12 The Sahwa forces were a Sunni force created in 2005, although only formalised in 2006, to fight al-Qaeda in the Sunni region of Iraq. For more, see Myriam Benraad, "Iraq's Tribal 'Sahwa': Its Rise and Fall," Middle East Policy 18, no. 1 (2011): 121-31.
13 Renad Mansour, "The Sunni Predicament in Iraq," Carnegie Endowment for International Peace (2016), http://carnegieendowment.org/2016/03/03/sunni-predicament-in-iraq-pub-6….
14 For more on this process, see Dylan O'Driscoll, "The Costs of Inadequacy: Violence and Elections in Iraq," Ethnopolitics Papers, no. 27 (2014): 1-29.
15 See Dylan O'Driscoll, "Autonomy Impaired: Centralisation, Authoritarianism and the Failing Iraqi State."
16 Dylan O'Driscoll, "U.S. Policy in Iraq: Searching for the Reverse Gear?" Middle East Policy 23, no. 1 (2016): 34-41.
17 Myriam Benraad, "Iraq's Tribal 'Sahwa.'"
18 See Toby Dodge, "State and Society in Iraq Ten Years after Regime Change: The Rise of a New Authoritarianism," International Affairs 89, no. 2 (2013): 241-57; Marwan Ibrahim, "New Iraq Army HQ Sends Arab-Kurd Ties to New Low," Middle East Online, November 16, 2012; and Dylan O'Driscoll, "The Costs of Inadequacy: Violence and Elections in Iraq," Ethnopolitics Papers, no. 27 (2014): 1-29.
19 Duraid Adnan, "Deadly Turn in Protests against Iraqi Leadership," New York Times, January 25, 2013; "Dozens of Iraqi MPs Quit over Anbar Violence," Al Jazeera, December 31, 2013; Dylan O'Driscoll, "The Costs of Inadequacy: Violence and Elections in Iraq"; and David Romano, "Iraq's Descent into Civil War: A Constitutional Explanation," Middle East Journal 68, no. 4 (2014): 547-66.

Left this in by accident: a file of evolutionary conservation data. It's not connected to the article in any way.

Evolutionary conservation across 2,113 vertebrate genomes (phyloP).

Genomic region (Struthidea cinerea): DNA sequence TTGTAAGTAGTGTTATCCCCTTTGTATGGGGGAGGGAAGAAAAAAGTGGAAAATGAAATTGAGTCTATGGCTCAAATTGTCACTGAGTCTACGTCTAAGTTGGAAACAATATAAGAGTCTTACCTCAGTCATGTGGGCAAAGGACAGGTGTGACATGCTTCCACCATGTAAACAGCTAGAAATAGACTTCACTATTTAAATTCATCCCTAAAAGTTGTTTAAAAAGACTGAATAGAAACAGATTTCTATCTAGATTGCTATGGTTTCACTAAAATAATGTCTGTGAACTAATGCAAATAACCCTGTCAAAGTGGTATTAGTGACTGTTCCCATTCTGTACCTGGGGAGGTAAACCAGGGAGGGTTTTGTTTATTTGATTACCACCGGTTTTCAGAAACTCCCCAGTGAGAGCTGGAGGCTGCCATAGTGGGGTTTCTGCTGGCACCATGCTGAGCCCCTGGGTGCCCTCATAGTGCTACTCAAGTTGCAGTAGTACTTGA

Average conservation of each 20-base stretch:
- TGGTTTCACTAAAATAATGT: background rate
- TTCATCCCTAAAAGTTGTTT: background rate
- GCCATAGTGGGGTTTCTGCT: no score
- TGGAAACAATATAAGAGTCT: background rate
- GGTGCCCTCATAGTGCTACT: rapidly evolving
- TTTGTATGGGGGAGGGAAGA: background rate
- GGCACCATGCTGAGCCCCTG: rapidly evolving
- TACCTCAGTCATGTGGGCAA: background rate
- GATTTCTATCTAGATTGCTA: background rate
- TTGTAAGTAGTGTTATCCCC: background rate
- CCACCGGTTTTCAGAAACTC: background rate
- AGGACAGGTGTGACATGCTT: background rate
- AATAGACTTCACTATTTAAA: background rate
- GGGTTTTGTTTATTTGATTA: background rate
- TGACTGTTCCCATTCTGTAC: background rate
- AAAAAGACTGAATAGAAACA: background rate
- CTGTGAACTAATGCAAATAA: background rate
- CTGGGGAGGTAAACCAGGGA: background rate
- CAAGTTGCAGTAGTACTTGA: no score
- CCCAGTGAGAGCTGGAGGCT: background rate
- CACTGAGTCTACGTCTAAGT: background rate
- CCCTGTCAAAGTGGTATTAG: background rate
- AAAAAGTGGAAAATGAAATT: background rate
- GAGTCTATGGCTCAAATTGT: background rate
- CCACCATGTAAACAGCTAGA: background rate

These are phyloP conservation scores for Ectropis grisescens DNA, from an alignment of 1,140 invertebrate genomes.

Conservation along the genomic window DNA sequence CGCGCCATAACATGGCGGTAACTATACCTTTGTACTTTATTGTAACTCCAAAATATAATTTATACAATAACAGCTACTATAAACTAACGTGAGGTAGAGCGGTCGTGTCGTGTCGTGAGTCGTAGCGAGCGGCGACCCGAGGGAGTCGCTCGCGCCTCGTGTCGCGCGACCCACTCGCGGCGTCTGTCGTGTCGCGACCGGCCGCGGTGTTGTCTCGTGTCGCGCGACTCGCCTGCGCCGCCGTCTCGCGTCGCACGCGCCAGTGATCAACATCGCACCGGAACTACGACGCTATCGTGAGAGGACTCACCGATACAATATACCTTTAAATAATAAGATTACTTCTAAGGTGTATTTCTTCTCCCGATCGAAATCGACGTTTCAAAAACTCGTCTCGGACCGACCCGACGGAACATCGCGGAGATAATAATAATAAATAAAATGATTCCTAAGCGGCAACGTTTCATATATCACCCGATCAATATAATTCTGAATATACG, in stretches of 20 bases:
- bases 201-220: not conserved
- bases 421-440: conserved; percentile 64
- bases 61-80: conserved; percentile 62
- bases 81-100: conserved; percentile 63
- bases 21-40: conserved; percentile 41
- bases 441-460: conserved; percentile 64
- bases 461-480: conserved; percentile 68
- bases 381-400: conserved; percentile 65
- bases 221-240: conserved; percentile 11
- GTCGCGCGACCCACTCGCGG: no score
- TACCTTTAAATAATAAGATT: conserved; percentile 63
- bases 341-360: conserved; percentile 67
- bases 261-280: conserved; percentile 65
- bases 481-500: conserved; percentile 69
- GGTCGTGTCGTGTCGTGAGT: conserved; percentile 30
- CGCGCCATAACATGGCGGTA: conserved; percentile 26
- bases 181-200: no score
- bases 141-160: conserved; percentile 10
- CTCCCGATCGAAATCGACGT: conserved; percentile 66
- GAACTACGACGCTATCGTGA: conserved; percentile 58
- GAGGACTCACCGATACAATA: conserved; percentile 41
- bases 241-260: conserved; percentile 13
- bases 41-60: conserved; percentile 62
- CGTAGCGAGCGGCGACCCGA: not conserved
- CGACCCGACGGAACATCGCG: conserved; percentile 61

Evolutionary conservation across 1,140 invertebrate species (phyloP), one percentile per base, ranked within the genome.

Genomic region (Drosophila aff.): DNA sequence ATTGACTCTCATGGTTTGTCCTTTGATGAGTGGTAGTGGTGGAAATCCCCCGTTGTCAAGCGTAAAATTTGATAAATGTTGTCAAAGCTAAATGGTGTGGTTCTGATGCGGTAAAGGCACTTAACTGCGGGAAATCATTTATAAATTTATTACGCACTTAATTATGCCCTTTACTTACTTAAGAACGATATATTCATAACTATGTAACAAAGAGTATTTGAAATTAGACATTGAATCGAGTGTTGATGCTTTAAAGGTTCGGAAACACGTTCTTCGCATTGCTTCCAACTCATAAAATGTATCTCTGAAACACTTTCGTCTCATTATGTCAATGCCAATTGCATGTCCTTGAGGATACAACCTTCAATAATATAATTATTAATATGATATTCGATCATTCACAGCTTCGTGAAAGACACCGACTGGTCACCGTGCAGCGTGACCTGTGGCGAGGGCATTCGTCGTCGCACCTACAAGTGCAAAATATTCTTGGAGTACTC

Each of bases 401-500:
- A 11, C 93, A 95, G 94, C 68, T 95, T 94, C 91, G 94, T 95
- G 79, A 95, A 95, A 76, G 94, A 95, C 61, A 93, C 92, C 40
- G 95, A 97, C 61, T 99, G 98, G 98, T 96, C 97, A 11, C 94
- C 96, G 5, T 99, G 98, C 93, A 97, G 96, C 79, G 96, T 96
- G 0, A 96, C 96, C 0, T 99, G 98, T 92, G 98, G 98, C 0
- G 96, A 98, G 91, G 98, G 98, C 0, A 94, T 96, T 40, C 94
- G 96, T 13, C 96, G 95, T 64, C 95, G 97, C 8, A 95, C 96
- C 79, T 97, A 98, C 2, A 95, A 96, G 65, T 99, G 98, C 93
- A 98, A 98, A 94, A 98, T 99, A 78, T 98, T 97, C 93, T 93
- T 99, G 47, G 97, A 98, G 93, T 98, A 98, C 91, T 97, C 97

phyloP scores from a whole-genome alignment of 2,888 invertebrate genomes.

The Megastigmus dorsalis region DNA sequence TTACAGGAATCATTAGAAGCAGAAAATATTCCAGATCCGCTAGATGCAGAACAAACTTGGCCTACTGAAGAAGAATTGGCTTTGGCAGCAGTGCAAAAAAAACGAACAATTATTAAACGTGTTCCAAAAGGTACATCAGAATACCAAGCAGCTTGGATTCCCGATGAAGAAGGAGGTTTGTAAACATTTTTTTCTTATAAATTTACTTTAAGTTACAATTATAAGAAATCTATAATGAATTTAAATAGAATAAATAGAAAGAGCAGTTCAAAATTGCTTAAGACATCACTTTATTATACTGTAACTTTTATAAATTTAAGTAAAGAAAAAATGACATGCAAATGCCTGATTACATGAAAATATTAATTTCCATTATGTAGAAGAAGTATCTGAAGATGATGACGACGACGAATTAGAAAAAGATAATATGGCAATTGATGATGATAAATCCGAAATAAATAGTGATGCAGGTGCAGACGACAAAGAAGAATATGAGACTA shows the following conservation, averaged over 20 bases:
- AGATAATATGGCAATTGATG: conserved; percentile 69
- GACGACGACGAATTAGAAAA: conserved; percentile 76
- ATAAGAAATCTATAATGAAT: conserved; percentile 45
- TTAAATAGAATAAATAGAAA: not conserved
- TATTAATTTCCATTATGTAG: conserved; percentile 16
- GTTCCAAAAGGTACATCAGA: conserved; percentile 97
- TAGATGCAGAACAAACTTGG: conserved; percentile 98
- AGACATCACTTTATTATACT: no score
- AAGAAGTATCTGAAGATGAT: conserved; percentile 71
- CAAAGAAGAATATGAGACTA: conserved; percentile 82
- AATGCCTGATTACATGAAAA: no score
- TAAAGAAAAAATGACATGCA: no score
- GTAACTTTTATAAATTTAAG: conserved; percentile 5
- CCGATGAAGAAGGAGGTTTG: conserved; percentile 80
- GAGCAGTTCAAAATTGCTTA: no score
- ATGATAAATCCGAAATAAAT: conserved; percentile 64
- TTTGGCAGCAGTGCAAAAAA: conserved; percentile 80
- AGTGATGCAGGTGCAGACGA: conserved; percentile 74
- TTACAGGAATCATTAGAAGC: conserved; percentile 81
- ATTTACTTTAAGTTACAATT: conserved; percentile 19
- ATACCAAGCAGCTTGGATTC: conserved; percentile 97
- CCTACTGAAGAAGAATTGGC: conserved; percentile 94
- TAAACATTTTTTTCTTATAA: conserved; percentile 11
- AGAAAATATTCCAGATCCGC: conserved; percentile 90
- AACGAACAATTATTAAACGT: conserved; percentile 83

20 Aied Raheel, interview by author, Erbil, June 21, 2016.
22 Hassan Al-Sabawi, interview by author, Erbil, June 29, 2016.
23 Atheel Al-Nujaifi, interview by author, Erbil, June 30, 2016.
24 The Hashd-al-Shaabi, also known as the Popular Mobilisation Forces (PMF), is a state-sponsored military umbrella organization consisting of over 40, mainly Shiite, militias, a number of which have links to Iran.
25 "Abadi Says Hashd Al-Shaabi Will Participate in Fight for Mosul," NRT, September 03, 2016.
26 Ammar Karim and Safa Majeed, "Iraq Parliament Impeaches Defence Minister," Middle East Eye, August 25, 2016.